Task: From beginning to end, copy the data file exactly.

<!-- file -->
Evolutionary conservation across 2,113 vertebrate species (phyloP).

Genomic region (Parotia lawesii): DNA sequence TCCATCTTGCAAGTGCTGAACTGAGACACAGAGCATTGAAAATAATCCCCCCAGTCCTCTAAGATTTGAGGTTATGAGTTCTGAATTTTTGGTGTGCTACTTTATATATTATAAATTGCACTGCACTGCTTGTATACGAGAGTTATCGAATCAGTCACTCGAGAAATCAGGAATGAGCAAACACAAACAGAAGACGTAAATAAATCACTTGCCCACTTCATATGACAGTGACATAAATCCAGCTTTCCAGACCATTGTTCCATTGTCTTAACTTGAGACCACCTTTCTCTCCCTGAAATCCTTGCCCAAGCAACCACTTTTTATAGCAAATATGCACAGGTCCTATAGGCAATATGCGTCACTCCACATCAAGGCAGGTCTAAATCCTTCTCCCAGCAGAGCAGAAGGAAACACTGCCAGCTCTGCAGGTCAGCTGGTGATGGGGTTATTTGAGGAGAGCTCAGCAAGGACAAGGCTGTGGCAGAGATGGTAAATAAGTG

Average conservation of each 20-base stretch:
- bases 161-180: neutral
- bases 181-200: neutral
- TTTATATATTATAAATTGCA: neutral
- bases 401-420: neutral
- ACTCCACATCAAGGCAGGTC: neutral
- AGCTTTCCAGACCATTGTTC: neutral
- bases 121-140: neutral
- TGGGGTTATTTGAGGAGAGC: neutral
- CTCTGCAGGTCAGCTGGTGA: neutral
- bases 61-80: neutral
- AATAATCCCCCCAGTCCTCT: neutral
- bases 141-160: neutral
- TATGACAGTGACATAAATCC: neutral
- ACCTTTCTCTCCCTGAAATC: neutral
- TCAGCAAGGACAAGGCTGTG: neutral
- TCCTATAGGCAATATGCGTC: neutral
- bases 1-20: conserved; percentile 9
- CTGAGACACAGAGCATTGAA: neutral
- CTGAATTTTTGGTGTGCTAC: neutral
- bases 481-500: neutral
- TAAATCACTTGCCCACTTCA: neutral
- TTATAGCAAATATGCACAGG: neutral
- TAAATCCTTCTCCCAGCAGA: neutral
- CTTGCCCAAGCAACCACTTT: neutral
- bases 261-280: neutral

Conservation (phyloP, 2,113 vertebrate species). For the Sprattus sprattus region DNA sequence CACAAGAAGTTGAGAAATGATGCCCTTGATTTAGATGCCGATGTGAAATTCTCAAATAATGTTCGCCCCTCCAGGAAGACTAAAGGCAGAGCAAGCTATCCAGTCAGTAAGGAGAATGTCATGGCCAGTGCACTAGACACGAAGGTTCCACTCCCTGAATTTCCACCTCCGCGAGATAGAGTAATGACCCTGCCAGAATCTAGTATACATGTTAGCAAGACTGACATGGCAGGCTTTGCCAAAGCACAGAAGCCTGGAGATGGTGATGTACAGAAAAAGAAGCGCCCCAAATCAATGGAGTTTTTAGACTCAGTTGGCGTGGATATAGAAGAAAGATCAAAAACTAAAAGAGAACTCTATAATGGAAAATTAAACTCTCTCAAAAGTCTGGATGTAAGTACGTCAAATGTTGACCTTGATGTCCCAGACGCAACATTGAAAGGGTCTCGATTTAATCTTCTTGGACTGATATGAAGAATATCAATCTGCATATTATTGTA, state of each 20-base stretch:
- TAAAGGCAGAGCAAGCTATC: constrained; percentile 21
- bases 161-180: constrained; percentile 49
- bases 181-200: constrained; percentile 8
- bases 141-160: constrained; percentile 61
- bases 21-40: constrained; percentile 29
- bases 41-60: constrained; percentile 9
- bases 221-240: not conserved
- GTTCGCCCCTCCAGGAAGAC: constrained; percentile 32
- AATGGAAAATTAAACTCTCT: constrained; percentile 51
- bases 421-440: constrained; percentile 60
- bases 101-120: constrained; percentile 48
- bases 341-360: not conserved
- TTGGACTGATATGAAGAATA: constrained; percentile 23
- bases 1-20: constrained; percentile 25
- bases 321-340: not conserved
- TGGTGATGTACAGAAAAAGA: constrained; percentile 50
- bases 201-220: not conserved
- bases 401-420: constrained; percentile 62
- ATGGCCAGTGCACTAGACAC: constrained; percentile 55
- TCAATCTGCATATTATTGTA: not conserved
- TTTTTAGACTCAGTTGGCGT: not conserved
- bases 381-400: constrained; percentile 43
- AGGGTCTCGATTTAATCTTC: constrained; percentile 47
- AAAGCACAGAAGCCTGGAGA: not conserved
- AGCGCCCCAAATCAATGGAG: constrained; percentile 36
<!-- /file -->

Evolutionary conservation across 2,113 vertebrate species (phyloP).

Genomic region (Parotia lawesii): DNA sequence TCCATCTTGCAAGTGCTGAACTGAGACACAGAGCATTGAAAATAATCCCCCCAGTCCTCTAAGATTTGAGGTTATGAGTTCTGAATTTTTGGTGTGCTACTTTATATATTATAAATTGCACTGCACTGCTTGTATACGAGAGTTATCGAATCAGTCACTCGAGAAATCAGGAATGAGCAAACACAAACAGAAGACGTAAATAAATCACTTGCCCACTTCATATGACAGTGACATAAATCCAGCTTTCCAGACCATTGTTCCATTGTCTTAACTTGAGACCACCTTTCTCTCCCTGAAATCCTTGCCCAAGCAACCACTTTTTATAGCAAATATGCACAGGTCCTATAGGCAATATGCGTCACTCCACATCAAGGCAGGTCTAAATCCTTCTCCCAGCAGAGCAGAAGGAAACACTGCCAGCTCTGCAGGTCAGCTGGTGATGGGGTTATTTGAGGAGAGCTCAGCAAGGACAAGGCTGTGGCAGAGATGGTAAATAAGTG

Average conservation of each 20-base stretch:
- bases 161-180: neutral
- bases 181-200: neutral
- TTTATATATTATAAATTGCA: neutral
- bases 401-420: neutral
- ACTCCACATCAAGGCAGGTC: neutral
- AGCTTTCCAGACCATTGTTC: neutral
- bases 121-140: neutral
- TGGGGTTATTTGAGGAGAGC: neutral
- CTCTGCAGGTCAGCTGGTGA: neutral
- bases 61-80: neutral
- AATAATCCCCCCAGTCCTCT: neutral
- bases 141-160: neutral
- TATGACAGTGACATAAATCC: neutral
- ACCTTTCTCTCCCTGAAATC: neutral
- TCAGCAAGGACAAGGCTGTG: neutral
- TCCTATAGGCAATATGCGTC: neutral
- bases 1-20: conserved; percentile 9
- CTGAGACACAGAGCATTGAA: neutral
- CTGAATTTTTGGTGTGCTAC: neutral
- bases 481-500: neutral
- TAAATCACTTGCCCACTTCA: neutral
- TTATAGCAAATATGCACAGG: neutral
- TAAATCCTTCTCCCAGCAGA: neutral
- CTTGCCCAAGCAACCACTTT: neutral
- bases 261-280: neutral

Conservation (phyloP, 2,113 vertebrate species). For the Sprattus sprattus region DNA sequence CACAAGAAGTTGAGAAATGATGCCCTTGATTTAGATGCCGATGTGAAATTCTCAAATAATGTTCGCCCCTCCAGGAAGACTAAAGGCAGAGCAAGCTATCCAGTCAGTAAGGAGAATGTCATGGCCAGTGCACTAGACACGAAGGTTCCACTCCCTGAATTTCCACCTCCGCGAGATAGAGTAATGACCCTGCCAGAATCTAGTATACATGTTAGCAAGACTGACATGGCAGGCTTTGCCAAAGCACAGAAGCCTGGAGATGGTGATGTACAGAAAAAGAAGCGCCCCAAATCAATGGAGTTTTTAGACTCAGTTGGCGTGGATATAGAAGAAAGATCAAAAACTAAAAGAGAACTCTATAATGGAAAATTAAACTCTCTCAAAAGTCTGGATGTAAGTACGTCAAATGTTGACCTTGATGTCCCAGACGCAACATTGAAAGGGTCTCGATTTAATCTTCTTGGACTGATATGAAGAATATCAATCTGCATATTATTGTA, state of each 20-base stretch:
- TAAAGGCAGAGCAAGCTATC: constrained; percentile 21
- bases 161-180: constrained; percentile 49
- bases 181-200: constrained; percentile 8
- bases 141-160: constrained; percentile 61
- bases 21-40: constrained; percentile 29
- bases 41-60: constrained; percentile 9
- bases 221-240: not conserved
- GTTCGCCCCTCCAGGAAGAC: constrained; percentile 32
- AATGGAAAATTAAACTCTCT: constrained; percentile 51
- bases 421-440: constrained; percentile 60
- bases 101-120: constrained; percentile 48
- bases 341-360: not conserved
- TTGGACTGATATGAAGAATA: constrained; percentile 23
- bases 1-20: constrained; percentile 25
- bases 321-340: not conserved
- TGGTGATGTACAGAAAAAGA: constrained; percentile 50
- bases 201-220: not conserved
- bases 401-420: constrained; percentile 62
- ATGGCCAGTGCACTAGACAC: constrained; percentile 55
- TCAATCTGCATATTATTGTA: not conserved
- TTTTTAGACTCAGTTGGCGT: not conserved
- bases 381-400: constrained; percentile 43
- AGGGTCTCGATTTAATCTTC: constrained; percentile 47
- AAAGCACAGAAGCCTGGAGA: not conserved
- AGCGCCCCAAATCAATGGAG: constrained; percentile 36